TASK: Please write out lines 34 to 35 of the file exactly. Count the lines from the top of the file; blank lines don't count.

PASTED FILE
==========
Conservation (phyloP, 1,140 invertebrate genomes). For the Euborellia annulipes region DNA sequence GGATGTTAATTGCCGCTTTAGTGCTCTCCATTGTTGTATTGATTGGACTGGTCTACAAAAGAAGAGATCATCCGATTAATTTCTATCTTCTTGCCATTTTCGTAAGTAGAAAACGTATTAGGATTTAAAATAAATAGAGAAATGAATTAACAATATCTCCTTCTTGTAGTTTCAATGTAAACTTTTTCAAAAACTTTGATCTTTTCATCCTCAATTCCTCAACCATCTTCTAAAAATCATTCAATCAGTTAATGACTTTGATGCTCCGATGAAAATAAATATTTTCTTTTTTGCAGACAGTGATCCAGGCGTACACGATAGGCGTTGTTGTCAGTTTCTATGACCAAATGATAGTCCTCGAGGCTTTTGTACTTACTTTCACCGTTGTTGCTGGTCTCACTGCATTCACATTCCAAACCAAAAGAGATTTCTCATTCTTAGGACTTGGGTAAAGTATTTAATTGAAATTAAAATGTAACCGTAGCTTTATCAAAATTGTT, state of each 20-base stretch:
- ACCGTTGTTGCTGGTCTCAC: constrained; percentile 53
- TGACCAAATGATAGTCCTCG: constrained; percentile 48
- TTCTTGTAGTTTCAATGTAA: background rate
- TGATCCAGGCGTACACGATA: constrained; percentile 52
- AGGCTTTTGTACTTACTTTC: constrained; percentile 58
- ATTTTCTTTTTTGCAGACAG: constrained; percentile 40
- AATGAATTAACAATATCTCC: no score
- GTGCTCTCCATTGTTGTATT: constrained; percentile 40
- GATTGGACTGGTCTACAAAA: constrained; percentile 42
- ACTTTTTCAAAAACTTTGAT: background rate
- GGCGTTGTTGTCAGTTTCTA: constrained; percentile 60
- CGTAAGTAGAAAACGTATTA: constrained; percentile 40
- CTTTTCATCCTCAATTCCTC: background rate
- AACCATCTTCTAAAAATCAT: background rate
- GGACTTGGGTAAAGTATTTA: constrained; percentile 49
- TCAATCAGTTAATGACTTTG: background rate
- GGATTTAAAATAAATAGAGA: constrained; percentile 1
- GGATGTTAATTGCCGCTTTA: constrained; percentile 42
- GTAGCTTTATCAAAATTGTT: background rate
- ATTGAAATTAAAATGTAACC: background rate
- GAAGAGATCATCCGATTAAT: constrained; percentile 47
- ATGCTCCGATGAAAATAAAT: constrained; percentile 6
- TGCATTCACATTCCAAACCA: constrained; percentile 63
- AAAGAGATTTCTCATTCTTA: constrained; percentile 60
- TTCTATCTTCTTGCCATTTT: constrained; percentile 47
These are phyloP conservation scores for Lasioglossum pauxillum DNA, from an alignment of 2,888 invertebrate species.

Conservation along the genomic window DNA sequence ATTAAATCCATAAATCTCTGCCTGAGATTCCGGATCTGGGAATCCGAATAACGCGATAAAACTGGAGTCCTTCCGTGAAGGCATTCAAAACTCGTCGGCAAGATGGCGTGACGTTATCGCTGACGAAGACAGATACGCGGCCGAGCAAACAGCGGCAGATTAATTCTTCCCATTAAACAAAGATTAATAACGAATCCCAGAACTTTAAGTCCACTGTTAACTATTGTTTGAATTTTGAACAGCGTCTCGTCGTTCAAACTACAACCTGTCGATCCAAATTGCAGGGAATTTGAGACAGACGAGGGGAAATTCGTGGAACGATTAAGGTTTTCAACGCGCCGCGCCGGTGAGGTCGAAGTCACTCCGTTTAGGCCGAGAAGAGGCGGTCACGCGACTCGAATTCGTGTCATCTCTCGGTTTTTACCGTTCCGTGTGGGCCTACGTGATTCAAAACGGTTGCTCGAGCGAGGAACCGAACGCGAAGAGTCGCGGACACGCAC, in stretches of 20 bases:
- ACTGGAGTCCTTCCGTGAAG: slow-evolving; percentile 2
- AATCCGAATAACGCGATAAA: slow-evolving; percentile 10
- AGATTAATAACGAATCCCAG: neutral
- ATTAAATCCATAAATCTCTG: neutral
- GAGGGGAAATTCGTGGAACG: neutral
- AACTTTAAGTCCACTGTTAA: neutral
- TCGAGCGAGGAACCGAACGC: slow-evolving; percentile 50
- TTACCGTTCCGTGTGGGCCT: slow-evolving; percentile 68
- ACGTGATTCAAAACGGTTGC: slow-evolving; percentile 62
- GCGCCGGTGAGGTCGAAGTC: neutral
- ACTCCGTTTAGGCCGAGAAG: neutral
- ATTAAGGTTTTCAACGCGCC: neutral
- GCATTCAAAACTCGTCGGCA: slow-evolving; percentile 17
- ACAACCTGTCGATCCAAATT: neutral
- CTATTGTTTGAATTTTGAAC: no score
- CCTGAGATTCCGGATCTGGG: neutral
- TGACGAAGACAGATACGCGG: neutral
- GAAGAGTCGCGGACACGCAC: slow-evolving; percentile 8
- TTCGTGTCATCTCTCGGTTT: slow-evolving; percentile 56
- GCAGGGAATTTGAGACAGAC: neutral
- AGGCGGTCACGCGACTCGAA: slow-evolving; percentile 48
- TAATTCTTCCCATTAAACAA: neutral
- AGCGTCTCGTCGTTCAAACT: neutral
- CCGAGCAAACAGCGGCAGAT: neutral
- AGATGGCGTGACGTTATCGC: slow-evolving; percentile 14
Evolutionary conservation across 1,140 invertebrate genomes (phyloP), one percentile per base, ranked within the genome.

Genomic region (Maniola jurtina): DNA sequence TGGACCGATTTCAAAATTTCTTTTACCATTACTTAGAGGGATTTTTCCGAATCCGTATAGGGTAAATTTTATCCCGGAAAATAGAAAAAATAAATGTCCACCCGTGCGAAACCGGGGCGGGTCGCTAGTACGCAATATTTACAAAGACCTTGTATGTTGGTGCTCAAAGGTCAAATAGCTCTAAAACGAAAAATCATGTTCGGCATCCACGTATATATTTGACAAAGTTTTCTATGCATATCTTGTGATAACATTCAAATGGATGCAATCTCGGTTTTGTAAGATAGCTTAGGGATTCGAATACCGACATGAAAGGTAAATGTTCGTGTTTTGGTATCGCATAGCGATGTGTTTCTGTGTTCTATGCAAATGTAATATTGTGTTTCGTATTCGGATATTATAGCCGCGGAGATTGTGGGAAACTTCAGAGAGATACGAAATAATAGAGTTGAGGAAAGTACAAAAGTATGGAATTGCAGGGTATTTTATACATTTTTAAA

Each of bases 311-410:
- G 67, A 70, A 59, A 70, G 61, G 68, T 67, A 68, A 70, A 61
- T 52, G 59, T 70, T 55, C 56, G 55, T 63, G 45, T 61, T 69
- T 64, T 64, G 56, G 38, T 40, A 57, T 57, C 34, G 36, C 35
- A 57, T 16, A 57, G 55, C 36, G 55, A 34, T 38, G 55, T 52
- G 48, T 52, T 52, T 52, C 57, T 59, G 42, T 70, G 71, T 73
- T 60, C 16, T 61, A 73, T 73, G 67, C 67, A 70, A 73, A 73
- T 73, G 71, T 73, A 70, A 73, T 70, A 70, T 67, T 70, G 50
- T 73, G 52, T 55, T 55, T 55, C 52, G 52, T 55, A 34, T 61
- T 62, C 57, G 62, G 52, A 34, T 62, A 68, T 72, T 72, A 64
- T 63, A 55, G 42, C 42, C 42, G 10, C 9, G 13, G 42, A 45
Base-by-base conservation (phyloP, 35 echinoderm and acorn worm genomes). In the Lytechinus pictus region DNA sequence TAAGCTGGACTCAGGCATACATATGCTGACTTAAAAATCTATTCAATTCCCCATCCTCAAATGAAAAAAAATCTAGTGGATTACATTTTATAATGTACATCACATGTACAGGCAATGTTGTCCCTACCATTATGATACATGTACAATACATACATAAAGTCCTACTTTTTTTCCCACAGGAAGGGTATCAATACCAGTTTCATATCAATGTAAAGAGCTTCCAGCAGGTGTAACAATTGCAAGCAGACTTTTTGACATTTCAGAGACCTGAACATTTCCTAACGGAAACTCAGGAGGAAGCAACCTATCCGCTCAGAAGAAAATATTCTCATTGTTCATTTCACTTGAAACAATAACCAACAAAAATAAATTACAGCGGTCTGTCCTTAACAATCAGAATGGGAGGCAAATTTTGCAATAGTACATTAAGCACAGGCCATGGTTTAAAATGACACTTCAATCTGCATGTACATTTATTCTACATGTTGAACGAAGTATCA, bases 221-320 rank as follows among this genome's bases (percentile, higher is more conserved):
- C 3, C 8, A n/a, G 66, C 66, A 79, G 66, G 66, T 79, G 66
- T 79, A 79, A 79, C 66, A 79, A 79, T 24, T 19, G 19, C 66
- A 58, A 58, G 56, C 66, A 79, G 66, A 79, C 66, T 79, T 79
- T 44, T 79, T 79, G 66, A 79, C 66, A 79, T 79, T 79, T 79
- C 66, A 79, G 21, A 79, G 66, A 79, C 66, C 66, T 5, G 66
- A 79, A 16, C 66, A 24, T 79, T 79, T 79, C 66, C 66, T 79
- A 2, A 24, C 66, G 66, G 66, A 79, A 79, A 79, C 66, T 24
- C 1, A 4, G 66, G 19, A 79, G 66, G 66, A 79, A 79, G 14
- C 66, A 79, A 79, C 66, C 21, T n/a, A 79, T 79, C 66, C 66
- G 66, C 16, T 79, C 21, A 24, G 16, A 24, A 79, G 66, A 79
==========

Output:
- AACTTTAAGTCCACTGTTAA: neutral
- TCGAGCGAGGAACCGAACGC: slow-evolving; percentile 50